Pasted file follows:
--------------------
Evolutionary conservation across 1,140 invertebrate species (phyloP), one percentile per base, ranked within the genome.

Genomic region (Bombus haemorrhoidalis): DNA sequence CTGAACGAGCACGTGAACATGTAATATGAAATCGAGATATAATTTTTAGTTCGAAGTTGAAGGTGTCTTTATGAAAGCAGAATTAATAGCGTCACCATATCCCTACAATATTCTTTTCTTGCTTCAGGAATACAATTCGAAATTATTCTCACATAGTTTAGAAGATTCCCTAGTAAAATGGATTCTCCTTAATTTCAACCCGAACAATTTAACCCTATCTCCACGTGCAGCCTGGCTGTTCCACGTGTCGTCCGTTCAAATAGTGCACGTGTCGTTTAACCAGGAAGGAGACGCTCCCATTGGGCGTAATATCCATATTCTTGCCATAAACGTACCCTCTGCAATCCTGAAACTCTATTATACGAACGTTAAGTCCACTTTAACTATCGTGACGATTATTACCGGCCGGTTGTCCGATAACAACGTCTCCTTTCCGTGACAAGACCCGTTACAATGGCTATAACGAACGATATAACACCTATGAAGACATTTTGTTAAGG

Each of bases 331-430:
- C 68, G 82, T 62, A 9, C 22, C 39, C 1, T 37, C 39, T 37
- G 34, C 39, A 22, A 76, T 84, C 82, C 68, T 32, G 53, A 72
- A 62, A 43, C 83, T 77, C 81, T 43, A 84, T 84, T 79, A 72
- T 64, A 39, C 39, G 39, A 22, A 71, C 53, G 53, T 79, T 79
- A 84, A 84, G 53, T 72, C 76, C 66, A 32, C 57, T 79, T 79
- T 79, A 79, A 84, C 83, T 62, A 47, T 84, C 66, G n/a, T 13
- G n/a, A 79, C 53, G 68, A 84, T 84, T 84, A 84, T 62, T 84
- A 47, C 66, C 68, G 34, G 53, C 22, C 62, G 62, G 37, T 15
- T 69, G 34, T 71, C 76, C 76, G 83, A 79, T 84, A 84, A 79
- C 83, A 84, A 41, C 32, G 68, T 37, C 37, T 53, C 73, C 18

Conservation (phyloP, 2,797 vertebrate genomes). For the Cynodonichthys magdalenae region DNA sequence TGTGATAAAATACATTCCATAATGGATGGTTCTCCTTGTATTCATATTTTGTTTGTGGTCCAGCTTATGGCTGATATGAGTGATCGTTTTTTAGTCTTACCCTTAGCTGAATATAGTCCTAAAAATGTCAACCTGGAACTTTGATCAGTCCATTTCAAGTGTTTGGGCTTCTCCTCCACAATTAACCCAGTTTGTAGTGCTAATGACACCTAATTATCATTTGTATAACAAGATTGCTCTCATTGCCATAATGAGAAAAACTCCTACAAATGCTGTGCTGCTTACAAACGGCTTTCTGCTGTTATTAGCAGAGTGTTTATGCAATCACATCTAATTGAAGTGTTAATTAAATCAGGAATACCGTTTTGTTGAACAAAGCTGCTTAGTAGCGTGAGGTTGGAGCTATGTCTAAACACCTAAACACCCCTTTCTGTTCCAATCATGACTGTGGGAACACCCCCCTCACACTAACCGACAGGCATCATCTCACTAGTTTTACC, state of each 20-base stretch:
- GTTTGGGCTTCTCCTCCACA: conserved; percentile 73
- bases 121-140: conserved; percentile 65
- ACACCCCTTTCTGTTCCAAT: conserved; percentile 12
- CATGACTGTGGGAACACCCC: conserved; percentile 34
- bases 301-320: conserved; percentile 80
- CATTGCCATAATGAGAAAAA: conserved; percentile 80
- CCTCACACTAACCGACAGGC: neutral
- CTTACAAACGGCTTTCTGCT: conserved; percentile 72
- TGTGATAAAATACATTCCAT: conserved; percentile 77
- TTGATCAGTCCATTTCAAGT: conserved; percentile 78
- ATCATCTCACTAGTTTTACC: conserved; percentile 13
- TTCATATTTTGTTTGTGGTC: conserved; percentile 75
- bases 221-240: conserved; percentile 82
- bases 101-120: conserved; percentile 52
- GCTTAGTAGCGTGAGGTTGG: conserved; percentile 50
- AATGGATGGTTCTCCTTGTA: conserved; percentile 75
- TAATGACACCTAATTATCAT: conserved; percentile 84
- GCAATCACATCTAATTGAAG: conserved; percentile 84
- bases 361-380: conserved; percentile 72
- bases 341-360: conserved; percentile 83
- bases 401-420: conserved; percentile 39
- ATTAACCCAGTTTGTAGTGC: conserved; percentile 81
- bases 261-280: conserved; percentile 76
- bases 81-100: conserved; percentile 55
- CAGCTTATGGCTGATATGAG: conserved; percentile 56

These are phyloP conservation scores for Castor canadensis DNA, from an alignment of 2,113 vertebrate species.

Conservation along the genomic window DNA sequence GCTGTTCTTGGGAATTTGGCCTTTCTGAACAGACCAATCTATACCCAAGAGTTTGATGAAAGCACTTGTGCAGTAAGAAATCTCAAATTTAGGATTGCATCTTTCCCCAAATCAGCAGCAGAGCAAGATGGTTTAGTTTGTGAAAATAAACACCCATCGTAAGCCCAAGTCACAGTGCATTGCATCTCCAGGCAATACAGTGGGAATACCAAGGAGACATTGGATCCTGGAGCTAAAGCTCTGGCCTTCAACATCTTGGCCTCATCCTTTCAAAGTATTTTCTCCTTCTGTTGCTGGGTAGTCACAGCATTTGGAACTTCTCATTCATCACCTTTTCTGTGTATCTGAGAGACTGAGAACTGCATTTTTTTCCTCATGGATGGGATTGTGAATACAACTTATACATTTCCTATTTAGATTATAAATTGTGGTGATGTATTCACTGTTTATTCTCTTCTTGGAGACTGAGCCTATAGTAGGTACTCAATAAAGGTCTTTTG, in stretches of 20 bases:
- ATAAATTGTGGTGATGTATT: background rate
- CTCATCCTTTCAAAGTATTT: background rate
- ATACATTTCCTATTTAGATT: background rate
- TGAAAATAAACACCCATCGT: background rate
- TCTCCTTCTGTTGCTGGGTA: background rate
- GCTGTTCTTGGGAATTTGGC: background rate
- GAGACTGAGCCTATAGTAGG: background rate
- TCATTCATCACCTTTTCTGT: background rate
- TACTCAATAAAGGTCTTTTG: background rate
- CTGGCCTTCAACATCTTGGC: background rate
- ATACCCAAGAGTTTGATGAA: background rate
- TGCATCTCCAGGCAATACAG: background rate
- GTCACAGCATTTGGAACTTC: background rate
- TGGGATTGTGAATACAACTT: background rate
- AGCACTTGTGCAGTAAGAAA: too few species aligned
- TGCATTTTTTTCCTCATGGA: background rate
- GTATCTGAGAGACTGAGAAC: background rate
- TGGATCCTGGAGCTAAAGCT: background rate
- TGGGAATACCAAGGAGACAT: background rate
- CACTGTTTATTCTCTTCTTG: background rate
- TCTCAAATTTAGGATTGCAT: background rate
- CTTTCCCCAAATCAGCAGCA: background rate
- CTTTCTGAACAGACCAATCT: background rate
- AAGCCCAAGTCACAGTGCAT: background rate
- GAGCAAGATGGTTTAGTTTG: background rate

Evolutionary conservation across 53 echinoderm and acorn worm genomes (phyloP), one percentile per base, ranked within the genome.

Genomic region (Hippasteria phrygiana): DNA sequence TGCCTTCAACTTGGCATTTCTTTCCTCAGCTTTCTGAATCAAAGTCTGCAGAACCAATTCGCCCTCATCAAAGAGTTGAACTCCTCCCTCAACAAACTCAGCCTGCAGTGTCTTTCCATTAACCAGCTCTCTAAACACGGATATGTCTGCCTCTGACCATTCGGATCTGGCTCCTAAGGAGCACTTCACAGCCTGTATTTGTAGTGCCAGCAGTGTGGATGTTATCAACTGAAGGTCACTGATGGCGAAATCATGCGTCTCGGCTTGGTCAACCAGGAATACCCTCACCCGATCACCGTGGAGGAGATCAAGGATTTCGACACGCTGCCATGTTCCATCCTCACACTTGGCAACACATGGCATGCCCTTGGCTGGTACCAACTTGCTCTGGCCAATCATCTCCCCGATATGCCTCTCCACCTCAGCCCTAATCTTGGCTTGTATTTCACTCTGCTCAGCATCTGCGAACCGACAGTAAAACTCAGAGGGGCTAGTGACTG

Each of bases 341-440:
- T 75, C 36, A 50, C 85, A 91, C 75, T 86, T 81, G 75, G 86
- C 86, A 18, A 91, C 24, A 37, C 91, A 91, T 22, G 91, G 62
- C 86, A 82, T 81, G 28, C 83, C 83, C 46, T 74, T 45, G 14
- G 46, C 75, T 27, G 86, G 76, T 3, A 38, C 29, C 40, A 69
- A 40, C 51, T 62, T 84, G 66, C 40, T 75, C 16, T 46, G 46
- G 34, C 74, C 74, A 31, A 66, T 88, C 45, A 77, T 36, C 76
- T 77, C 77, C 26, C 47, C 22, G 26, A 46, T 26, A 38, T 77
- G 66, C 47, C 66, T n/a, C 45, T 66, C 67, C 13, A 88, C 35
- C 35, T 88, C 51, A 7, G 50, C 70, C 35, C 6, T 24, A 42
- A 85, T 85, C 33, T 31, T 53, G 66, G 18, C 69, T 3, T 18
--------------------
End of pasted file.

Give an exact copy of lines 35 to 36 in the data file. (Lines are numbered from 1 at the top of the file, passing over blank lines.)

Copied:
- bases 401-420: conserved; percentile 39
- ATTAACCCAGTTTGTAGTGC: conserved; percentile 81